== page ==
A dedicated team of specially-trained volunteers is taking to Fife trains to prevent nights out from going off the rails.
“Rail pastors” will be stationed on late-night trains throughout Fife this winter to assist vulnerable revellers.
It is the latest platform for Fife’s street pastor movement, which already has teams out in the Kingdom’s town centres to keep party-goers safe.
Working with police officers to offer a reassuring presence to those in need, Sandy Scrimgeour, CEO of the Ascension Trust, which runs the initiative, said: “The rail pastors are essentially doing the same work they do when they’re on the streets.
“They are there to listen and care for people and help wherever they can.
“We are faith based but we do not preach that.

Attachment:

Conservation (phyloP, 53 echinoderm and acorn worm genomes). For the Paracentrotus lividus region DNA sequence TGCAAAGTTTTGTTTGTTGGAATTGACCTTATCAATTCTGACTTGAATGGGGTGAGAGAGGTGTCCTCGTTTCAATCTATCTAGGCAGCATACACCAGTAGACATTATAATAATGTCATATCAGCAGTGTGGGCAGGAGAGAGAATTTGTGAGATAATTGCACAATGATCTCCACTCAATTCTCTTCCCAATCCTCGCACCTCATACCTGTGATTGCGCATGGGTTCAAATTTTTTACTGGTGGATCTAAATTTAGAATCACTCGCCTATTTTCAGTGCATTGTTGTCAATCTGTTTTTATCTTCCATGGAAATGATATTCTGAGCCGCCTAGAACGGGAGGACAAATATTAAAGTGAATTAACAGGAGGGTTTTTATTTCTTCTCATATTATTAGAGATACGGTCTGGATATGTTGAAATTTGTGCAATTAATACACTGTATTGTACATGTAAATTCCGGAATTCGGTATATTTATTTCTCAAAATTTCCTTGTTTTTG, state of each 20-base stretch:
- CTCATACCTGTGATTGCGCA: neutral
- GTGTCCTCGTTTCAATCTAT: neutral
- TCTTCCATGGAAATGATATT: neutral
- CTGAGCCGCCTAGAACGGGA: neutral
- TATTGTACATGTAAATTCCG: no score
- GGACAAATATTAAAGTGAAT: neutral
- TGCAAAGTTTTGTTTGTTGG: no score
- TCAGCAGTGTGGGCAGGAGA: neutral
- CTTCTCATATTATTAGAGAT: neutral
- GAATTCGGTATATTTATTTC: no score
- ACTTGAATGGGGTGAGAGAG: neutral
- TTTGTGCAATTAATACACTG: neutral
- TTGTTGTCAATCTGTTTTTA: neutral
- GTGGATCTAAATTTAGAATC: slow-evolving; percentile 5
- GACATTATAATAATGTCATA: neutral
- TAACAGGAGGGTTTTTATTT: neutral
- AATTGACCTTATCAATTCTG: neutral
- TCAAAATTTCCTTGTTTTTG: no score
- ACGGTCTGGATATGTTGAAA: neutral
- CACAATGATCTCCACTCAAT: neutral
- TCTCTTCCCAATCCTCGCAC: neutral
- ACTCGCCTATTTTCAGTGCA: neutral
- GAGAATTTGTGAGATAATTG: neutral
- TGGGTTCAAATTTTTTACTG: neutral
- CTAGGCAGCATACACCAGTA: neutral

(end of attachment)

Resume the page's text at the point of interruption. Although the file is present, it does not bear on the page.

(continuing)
“They will go from carriage to carriage, looking for people that may be vulnerable and just sit with them and let them know that they have support.”
Street pastors — volunteers from various church congregations — first took to the streets of Dunfermline in 2008, offering a sympathetic ear to revellers that may have become lost, detached from groups of friends, or simply over-indulged and require assistance to get home.
While similar groups have since taken to the streets of other Fife towns, the Fife rail pastor scheme is the first of its kind in Scotland, having taken inspiration from a pilot project in London.
Dressed in light blue, rail pastors will be on Saturday trains from Edinburgh Waverley and throughout the Fife Circle line in the coming months.
Stating that he was particularly excited about this initiative, Mr Scrimgeour added: “Rail pastors are basically the same as street pastors but with added training.
“We had 26 people turn up at a training day we hosted.
“People were from across Scotland with the majority of those from Fife.”
The value of the rail pastors has already been proven following a training night at the end of last month.
“One woman had a very bad cut on her leg and even though we were just training we were able to assist her,” added Mr Scrimgeour.